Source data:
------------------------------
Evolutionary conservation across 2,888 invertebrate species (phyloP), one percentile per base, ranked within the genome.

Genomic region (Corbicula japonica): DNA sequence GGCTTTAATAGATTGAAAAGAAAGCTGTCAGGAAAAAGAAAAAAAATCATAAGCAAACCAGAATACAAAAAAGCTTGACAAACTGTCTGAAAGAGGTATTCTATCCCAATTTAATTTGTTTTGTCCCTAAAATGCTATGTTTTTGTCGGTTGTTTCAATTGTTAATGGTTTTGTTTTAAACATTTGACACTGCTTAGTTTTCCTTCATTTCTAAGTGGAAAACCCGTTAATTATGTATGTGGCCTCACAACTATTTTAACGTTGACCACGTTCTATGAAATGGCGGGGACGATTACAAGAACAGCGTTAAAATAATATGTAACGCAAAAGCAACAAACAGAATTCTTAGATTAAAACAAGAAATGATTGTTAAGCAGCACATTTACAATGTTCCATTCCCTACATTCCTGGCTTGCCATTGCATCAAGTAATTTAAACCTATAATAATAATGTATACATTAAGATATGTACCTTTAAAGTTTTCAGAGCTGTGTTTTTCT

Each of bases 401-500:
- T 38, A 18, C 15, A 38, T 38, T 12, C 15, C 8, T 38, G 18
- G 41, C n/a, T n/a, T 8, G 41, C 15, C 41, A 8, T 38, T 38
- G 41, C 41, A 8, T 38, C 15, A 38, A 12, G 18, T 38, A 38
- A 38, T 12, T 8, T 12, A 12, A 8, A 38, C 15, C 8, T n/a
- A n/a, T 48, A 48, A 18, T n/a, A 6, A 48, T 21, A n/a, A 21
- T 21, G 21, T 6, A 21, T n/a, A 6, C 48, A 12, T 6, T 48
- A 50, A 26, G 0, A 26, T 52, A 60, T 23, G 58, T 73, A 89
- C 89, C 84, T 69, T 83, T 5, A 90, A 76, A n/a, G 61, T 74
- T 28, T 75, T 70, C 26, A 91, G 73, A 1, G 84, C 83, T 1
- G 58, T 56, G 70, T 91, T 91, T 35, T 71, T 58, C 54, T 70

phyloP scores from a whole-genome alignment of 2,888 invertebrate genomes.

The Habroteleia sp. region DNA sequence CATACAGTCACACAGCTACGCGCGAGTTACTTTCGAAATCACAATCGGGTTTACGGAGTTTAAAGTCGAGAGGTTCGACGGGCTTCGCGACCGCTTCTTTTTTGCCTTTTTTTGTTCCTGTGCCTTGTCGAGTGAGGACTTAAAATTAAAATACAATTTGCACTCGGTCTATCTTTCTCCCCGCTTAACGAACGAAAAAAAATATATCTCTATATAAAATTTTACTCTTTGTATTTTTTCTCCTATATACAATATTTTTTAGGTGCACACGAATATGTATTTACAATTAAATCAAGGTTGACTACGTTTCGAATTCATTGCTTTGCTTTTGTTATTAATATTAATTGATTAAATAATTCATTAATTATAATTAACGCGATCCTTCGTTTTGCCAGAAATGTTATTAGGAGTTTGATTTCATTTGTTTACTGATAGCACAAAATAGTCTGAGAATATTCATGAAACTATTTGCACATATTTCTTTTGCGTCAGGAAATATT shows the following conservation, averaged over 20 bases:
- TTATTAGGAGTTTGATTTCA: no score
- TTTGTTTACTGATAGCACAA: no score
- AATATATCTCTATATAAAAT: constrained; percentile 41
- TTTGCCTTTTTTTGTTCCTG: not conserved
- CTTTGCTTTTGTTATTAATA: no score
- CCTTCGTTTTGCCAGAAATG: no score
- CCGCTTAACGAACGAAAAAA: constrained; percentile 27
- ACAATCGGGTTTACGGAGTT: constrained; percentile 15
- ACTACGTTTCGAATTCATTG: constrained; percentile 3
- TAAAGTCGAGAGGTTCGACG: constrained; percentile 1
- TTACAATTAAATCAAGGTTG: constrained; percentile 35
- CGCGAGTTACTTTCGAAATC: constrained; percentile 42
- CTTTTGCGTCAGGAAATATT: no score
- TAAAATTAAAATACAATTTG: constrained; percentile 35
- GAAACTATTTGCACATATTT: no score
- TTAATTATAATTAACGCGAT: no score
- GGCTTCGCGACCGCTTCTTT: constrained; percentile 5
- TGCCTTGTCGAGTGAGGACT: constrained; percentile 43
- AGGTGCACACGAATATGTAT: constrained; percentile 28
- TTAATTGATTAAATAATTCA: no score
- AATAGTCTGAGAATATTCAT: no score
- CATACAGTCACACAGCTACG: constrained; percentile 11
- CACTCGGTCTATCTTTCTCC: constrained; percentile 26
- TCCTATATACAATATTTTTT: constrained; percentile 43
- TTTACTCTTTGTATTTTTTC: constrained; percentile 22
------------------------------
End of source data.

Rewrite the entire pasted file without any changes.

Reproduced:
Evolutionary conservation across 2,888 invertebrate species (phyloP), one percentile per base, ranked within the genome.

Genomic region (Corbicula japonica): DNA sequence GGCTTTAATAGATTGAAAAGAAAGCTGTCAGGAAAAAGAAAAAAAATCATAAGCAAACCAGAATACAAAAAAGCTTGACAAACTGTCTGAAAGAGGTATTCTATCCCAATTTAATTTGTTTTGTCCCTAAAATGCTATGTTTTTGTCGGTTGTTTCAATTGTTAATGGTTTTGTTTTAAACATTTGACACTGCTTAGTTTTCCTTCATTTCTAAGTGGAAAACCCGTTAATTATGTATGTGGCCTCACAACTATTTTAACGTTGACCACGTTCTATGAAATGGCGGGGACGATTACAAGAACAGCGTTAAAATAATATGTAACGCAAAAGCAACAAACAGAATTCTTAGATTAAAACAAGAAATGATTGTTAAGCAGCACATTTACAATGTTCCATTCCCTACATTCCTGGCTTGCCATTGCATCAAGTAATTTAAACCTATAATAATAATGTATACATTAAGATATGTACCTTTAAAGTTTTCAGAGCTGTGTTTTTCT

Each of bases 401-500:
- T 38, A 18, C 15, A 38, T 38, T 12, C 15, C 8, T 38, G 18
- G 41, C n/a, T n/a, T 8, G 41, C 15, C 41, A 8, T 38, T 38
- G 41, C 41, A 8, T 38, C 15, A 38, A 12, G 18, T 38, A 38
- A 38, T 12, T 8, T 12, A 12, A 8, A 38, C 15, C 8, T n/a
- A n/a, T 48, A 48, A 18, T n/a, A 6, A 48, T 21, A n/a, A 21
- T 21, G 21, T 6, A 21, T n/a, A 6, C 48, A 12, T 6, T 48
- A 50, A 26, G 0, A 26, T 52, A 60, T 23, G 58, T 73, A 89
- C 89, C 84, T 69, T 83, T 5, A 90, A 76, A n/a, G 61, T 74
- T 28, T 75, T 70, C 26, A 91, G 73, A 1, G 84, C 83, T 1
- G 58, T 56, G 70, T 91, T 91, T 35, T 71, T 58, C 54, T 70

phyloP scores from a whole-genome alignment of 2,888 invertebrate genomes.

The Habroteleia sp. region DNA sequence CATACAGTCACACAGCTACGCGCGAGTTACTTTCGAAATCACAATCGGGTTTACGGAGTTTAAAGTCGAGAGGTTCGACGGGCTTCGCGACCGCTTCTTTTTTGCCTTTTTTTGTTCCTGTGCCTTGTCGAGTGAGGACTTAAAATTAAAATACAATTTGCACTCGGTCTATCTTTCTCCCCGCTTAACGAACGAAAAAAAATATATCTCTATATAAAATTTTACTCTTTGTATTTTTTCTCCTATATACAATATTTTTTAGGTGCACACGAATATGTATTTACAATTAAATCAAGGTTGACTACGTTTCGAATTCATTGCTTTGCTTTTGTTATTAATATTAATTGATTAAATAATTCATTAATTATAATTAACGCGATCCTTCGTTTTGCCAGAAATGTTATTAGGAGTTTGATTTCATTTGTTTACTGATAGCACAAAATAGTCTGAGAATATTCATGAAACTATTTGCACATATTTCTTTTGCGTCAGGAAATATT shows the following conservation, averaged over 20 bases:
- TTATTAGGAGTTTGATTTCA: no score
- TTTGTTTACTGATAGCACAA: no score
- AATATATCTCTATATAAAAT: constrained; percentile 41
- TTTGCCTTTTTTTGTTCCTG: not conserved
- CTTTGCTTTTGTTATTAATA: no score
- CCTTCGTTTTGCCAGAAATG: no score
- CCGCTTAACGAACGAAAAAA: constrained; percentile 27
- ACAATCGGGTTTACGGAGTT: constrained; percentile 15
- ACTACGTTTCGAATTCATTG: constrained; percentile 3
- TAAAGTCGAGAGGTTCGACG: constrained; percentile 1
- TTACAATTAAATCAAGGTTG: constrained; percentile 35
- CGCGAGTTACTTTCGAAATC: constrained; percentile 42
- CTTTTGCGTCAGGAAATATT: no score
- TAAAATTAAAATACAATTTG: constrained; percentile 35
- GAAACTATTTGCACATATTT: no score
- TTAATTATAATTAACGCGAT: no score
- GGCTTCGCGACCGCTTCTTT: constrained; percentile 5
- TGCCTTGTCGAGTGAGGACT: constrained; percentile 43
- AGGTGCACACGAATATGTAT: constrained; percentile 28
- TTAATTGATTAAATAATTCA: no score
- AATAGTCTGAGAATATTCAT: no score
- CATACAGTCACACAGCTACG: constrained; percentile 11
- CACTCGGTCTATCTTTCTCC: constrained; percentile 26
- TCCTATATACAATATTTTTT: constrained; percentile 43
- TTTACTCTTTGTATTTTTTC: constrained; percentile 22